Patients who are family members of someone with keratoconus should be screened for the disease prior to undergoing refractive surgery, study suggests.
Patients who have a family member with keratoconus should be screened for the disease prior to undergoing refractive surgery, study suggests. Photo: Irving Martínez Navé, OD. Click image to enlarge.

Though the pathogenesis of keratoconus (KCN) is not entirely understood, research has suggested that in addition to multiple environmental factors, genetics may play a role in its incidence. A positive family history of KCN is present in an estimated 6% to 8% of patients with the disease, and studies have found correlations between KCN and several inheritable disorders including Down syndrome, Leber’s amaurosis and connective tissue disease.

Undiagnosed KCN could pose a threat to patients who plan to undergo keratorefractive procedures by increasing their risk of developing postoperative keratectasia and other complications. Relatives of KCN patients are more likely to have undetected KCN, particularly those with subclinical disease accompanied by only subtle signs or symptoms.

The presence of higher-order aberrations (HOAs) is one clinical sign that’s significantly more common and severe in KCN patients. For that reason, researchers recently compared HOAs in first-degree relatives of KCN patients with a group of controls. They made the following two conclusions from the data: a high prevalence of undiagnosed KCN susceptibility can be found in family members of KCN patients, and, therefore, comprehensive preoperative examinations should be performed in these individuals to detect subtle topographic changes and HOAs.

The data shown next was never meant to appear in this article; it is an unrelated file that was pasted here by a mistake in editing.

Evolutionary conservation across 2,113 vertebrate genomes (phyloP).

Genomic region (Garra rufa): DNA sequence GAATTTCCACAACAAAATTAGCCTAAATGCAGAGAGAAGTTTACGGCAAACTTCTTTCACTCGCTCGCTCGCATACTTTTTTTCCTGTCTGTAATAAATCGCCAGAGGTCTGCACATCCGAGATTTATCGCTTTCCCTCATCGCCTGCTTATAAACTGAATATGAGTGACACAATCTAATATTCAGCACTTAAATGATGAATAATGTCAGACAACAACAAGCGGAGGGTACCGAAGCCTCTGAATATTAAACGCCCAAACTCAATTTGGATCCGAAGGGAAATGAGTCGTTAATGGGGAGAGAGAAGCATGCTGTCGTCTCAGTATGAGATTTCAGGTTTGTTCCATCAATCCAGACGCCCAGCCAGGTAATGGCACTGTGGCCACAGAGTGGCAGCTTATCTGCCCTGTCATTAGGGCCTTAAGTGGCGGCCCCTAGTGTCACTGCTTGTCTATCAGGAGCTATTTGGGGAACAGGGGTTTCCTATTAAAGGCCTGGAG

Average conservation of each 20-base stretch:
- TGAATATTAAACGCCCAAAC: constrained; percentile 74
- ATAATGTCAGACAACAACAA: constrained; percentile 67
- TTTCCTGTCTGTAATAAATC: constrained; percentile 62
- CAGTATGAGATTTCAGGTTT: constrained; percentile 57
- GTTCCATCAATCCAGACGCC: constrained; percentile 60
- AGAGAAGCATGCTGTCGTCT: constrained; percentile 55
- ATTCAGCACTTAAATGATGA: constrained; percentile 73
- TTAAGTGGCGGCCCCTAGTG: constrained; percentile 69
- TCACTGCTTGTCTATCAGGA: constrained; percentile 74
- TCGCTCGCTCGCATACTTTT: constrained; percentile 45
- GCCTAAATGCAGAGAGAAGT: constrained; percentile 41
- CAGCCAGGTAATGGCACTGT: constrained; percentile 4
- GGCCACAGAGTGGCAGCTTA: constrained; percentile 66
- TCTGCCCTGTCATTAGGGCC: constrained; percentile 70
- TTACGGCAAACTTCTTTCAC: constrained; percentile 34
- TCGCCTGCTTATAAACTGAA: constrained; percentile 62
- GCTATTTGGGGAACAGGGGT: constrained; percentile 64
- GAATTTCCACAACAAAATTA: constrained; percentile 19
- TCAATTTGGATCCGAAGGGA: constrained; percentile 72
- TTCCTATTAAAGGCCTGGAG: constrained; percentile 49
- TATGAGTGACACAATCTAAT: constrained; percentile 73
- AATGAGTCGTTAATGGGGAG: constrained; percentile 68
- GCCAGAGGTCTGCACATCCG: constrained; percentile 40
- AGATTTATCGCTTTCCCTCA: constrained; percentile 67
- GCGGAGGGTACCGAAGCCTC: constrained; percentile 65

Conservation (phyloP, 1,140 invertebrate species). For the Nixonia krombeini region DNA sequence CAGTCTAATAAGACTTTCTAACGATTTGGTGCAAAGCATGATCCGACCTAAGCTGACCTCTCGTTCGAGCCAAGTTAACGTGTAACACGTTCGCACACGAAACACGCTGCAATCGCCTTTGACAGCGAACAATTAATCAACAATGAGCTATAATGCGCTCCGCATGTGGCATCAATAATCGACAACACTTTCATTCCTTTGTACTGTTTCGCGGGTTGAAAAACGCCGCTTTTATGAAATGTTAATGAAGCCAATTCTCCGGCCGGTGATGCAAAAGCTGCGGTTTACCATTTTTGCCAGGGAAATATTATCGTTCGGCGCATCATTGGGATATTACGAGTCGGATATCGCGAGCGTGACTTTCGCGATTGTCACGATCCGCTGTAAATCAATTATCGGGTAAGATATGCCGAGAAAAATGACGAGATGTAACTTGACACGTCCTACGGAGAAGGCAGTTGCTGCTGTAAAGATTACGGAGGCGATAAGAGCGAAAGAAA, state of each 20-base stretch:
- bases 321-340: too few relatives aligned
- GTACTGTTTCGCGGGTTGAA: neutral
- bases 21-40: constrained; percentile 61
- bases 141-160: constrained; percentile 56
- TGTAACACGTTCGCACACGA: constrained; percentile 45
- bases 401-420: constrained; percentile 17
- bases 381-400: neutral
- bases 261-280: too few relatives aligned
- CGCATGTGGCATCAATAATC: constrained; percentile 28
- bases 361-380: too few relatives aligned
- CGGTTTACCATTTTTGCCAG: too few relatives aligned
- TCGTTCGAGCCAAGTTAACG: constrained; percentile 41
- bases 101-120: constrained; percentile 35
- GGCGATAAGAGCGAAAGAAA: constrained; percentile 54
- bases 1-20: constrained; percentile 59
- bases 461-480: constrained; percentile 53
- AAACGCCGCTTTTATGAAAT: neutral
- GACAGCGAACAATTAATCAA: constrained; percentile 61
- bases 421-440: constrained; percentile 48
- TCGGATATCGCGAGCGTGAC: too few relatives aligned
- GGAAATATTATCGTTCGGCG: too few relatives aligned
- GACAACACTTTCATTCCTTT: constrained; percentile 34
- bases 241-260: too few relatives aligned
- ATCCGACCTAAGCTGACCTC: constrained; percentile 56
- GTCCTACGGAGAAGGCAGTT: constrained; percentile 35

The prospective comparative study included 210 eyes from 105 family members of 28 patients with KCN and 210 normal eyes of 105 controls. Each patient underwent unilateral corneal topography, tomography and aberrometry, which were then compared between the two groups.

KCN was detected and diagnosed in 13.3% of the first-degree relatives of patients with the disease, 71.5% of whom were male (diagnosis was determined via slit lamp examination, TMS-4 videokeratoscope and Orbscan IIz analysis). The researchers noted, “Tomographic indices and irregularity indices in 3mm and 5mm zones in Orbscan were significantly higher in the relative group.” They added that other irregularity indices of TMS-4 topography that were significantly higher in family members of patients with KCN included surface regularity index, surface asymmetry index, difference sector index, standard deviation of corneal power and irregular astigmatism index.

“The most prevalent topographic pattern in the control group was the symmetric bowtie (57.1%) and in the relative group was the asymmetric bowtie (39.5%),” the study authors observed. “In addition, significantly thinnest corneal pachymetry was detected in the relative group. Root mean square of all HOAs including vertical trefoil, vertical coma, horizontal coma, horizontal trefoil, quadrifoil and fourth-order spherical aberrations were significantly greater in the relative group than controls.”

The researchers concluded that asking patients about family history of KCN and conducting appropriate screening prior to performing keratorefractive procedures is crucial, as even subtle topographic abnormalities have clinical importance as a contraindication to surgery.

Namdari M, Eslampour A, Zarei-Ghanavati S. Evaluation of ocular higher-order aberrations in first-degree relatives of patients with keratoconus. Cornea. May 13, 2022. [Epub ahead of print].